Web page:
by Kristen Ghodsee

Pink Floyd's Roger Waters revives interest in British major shot in Bulgaria

Frank Thompson 2.jpg

When former Pink Floyd front man, Roger Waters, visited Bulgaria in August, one of his must-see sights was the grave of Major Frank Thompson, in the village of Litakovo outside of Botevgrad. If you are exiting from the Sofia Metro at the James Bourchier station, there is a large sign directing you to Major Thompson Street. In the town of Svoge, the train station is named after this mysterious Englishman and there is a also village called "Tompsan" in the Svoge Municipality.

I first learned about Frank Thompson from the world-renowned British physicist, Freeman Dyson, back in 2007 when I was a visiting fellow at the Princeton Institute for Advanced Study. At that time, Professor Dyson was 84-years-old. He had been schoolmates with Frank Thompson in the late 1930s at Winchester in England. Dyson had fond memories of his old friend, Frank, who had been a consummate linguist (he spoke nine languages) and an aspiring poet. It was because of Dyson that I became fascinated with this British officer who died in Bulgaria in the summer of 1944.

Frank Thompson was born in India in 1920. He was the son of Edward James Thompson, an English Methodist missionary, and Theodosia Jessup, who had been born in Syria to an American Presbyterian missionary family. Frank’s parents returned to England when he was three years old and settled in Oxford. His father wrote many books on India and was a widely recognised expert on Indian affairs. Young Frank grew up in an intellectual household infused with politics. Robert Graves and Sir Arthur Evans were their neighbours. The Thompsons counted Jawaharlal Nehru and Mahatma Gandhi among their house guests. Frank’s younger brother,

Edward Palmer (EP) Thompson, would go on to become the most famous social historian of the 20th Century.

During the 1930s, Frank Thompson read with great interest about the Leipzig trial of Georgi Dimitrov and was deeply influenced by the deaths of two older friends who had fought in the International Brigades on the Republican side of the Spanish Civil War. Even as a schoolboy at Winchester, Frank had been concerned with the rise of fascism in Europe. It was his consummate hatred of fascism that drew him toward the left.

Thompson arrived at Oxford University in 1938. He made the acquaintance of an intriguing Irish girl who hated fascism even more passionately than Frank. Her name was Iris Murdoch, and it was partly because of his love for her that Frank Thompson ultimately joined the Communist Party of Great Britain.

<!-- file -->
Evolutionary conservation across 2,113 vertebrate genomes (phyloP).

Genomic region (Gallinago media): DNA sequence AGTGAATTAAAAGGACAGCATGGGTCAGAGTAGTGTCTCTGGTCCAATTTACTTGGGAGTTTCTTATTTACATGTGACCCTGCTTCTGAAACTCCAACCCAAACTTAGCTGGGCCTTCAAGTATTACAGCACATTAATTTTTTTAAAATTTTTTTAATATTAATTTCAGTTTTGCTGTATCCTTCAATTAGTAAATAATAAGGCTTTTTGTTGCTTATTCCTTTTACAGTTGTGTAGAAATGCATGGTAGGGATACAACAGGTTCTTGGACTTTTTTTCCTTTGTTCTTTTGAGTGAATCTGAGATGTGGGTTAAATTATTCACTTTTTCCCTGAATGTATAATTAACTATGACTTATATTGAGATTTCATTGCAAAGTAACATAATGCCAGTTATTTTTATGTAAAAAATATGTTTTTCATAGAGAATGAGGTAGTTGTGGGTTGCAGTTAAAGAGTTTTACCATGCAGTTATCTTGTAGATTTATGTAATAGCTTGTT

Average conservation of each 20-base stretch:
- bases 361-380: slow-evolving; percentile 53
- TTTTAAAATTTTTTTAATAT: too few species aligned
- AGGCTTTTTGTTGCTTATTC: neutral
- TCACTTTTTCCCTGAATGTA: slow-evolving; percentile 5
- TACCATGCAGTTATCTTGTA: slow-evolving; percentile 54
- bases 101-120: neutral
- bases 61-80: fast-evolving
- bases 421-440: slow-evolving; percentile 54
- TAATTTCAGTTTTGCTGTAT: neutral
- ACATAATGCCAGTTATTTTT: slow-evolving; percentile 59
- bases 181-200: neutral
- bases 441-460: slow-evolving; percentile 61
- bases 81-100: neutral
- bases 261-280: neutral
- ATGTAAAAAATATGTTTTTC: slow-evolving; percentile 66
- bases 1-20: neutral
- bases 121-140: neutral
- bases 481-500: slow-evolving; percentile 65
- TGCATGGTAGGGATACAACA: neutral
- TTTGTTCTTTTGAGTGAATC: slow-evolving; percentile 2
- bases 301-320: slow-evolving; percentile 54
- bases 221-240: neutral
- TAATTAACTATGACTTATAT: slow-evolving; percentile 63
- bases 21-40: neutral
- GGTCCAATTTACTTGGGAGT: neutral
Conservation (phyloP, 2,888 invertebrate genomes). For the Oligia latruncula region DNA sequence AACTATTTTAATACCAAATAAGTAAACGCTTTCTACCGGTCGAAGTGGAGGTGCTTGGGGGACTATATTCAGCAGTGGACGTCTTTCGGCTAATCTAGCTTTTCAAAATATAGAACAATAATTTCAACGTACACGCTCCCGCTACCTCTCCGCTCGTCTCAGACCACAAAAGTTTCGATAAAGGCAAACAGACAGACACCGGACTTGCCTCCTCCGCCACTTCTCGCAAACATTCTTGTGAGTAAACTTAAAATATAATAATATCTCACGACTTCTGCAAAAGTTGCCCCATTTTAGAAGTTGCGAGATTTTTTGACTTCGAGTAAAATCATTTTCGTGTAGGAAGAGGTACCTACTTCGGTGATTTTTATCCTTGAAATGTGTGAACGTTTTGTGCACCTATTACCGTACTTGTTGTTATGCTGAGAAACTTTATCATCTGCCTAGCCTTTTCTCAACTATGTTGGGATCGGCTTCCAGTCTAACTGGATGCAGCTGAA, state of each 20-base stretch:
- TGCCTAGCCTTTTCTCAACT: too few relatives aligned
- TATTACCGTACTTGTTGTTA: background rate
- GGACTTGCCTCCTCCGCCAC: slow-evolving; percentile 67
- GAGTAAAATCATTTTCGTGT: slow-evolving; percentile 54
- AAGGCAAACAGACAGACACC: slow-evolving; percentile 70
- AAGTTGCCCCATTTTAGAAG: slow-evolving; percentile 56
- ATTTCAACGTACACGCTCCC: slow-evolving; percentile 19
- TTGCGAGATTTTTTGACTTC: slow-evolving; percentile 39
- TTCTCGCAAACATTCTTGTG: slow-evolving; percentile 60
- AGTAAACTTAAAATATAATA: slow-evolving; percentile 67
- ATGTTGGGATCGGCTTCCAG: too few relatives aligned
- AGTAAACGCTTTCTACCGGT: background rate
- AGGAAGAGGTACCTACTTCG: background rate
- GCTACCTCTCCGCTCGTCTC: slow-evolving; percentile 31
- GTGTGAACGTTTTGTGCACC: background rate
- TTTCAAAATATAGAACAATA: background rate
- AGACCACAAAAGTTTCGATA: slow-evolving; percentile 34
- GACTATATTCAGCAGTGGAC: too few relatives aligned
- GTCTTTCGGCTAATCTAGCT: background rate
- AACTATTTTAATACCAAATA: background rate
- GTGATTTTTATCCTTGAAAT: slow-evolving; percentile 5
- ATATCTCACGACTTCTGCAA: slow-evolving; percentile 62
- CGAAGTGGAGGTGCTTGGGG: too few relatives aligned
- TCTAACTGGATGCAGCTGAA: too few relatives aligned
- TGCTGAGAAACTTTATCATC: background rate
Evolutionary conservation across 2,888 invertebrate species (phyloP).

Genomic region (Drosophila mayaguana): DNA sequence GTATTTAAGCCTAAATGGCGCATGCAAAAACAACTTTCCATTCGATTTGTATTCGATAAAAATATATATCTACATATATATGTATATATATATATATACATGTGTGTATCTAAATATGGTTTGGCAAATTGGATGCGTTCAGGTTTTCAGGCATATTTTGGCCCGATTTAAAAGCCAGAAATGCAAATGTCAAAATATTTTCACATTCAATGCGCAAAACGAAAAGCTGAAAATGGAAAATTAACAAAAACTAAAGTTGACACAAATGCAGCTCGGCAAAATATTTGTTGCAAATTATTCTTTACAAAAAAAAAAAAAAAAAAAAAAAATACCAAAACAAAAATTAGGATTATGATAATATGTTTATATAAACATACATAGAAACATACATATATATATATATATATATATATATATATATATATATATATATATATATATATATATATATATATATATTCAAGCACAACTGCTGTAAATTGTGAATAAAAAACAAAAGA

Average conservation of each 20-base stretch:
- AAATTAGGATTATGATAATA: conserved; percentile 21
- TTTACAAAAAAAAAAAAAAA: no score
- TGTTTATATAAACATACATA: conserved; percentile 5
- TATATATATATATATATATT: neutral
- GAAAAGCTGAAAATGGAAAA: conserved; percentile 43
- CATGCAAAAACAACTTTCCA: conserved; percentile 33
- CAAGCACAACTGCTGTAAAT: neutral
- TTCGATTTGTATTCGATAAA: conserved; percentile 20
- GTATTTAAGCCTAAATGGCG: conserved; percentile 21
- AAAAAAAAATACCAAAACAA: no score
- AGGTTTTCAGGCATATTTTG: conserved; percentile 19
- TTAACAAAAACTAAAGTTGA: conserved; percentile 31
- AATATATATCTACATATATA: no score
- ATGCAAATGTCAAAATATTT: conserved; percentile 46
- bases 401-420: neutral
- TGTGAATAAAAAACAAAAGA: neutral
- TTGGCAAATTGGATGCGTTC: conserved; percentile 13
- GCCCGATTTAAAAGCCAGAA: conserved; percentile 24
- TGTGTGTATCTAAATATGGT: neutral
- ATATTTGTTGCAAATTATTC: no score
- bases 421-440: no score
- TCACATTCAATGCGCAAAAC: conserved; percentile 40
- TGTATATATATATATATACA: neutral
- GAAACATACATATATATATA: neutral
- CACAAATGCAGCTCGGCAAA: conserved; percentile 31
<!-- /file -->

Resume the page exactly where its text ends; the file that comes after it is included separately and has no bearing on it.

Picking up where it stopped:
Although he was not eligible for the draft until his 20th birthday, Frank Thompson volunteered for military service on 1 September, 1939, two days before the official British declaration of war against Hitler. Both his parents and Iris Murdoch were desperately opposed to his enlistment, but Frank was determined to fight. He wrote a poem to Murdoch, explaining his decision:

Sure, lady, I know the party line is better.
I know what Marx would have said. I know you’re right.
When this is over we’ll fight for the things that matter.
Somehow, today, I simply want to fight.
That’s heresy? Okay. But I’m past caring.
There’s blood about my eyes, and mist and hate.
I know the things we’re fighting now and loathe them.
Now’s not the time you say? But I can’t wait.

Thompson started out in the Royal Artillery. He set sail for the Middle East in March of 1941 as part of a unit called Phantom, and was stationed in Cairo. After Hitler’s invasion of the Soviet Union in June 1941, Frank was transferred to Syria. Frank was then sent to the Western Desert in North Africa, and then back to Syria, Iraq and Persia.

Throughout his time in the Middle East, Frank was a faithful pen pal with his parents, his brother and his friend Iris Murdoch, whom he may have married had he survived the war. Frank’s letters and diaries provide an incredible window into his thoughts and fears in the time leading up to his fateful decision to enter Bulgaria in January 1944.

Frank’s unit participated in the Sicilian landings in June 1943. Although he survived unscathed, he witnessed the deaths of many of the men in his unit. After Sicily, Frank was sent to Libya. His letters and diary entries show that he was restless and frustrated with the Allies for not opening a second front. The Soviets were taking heavy losses in the East, but Churchill refused to move.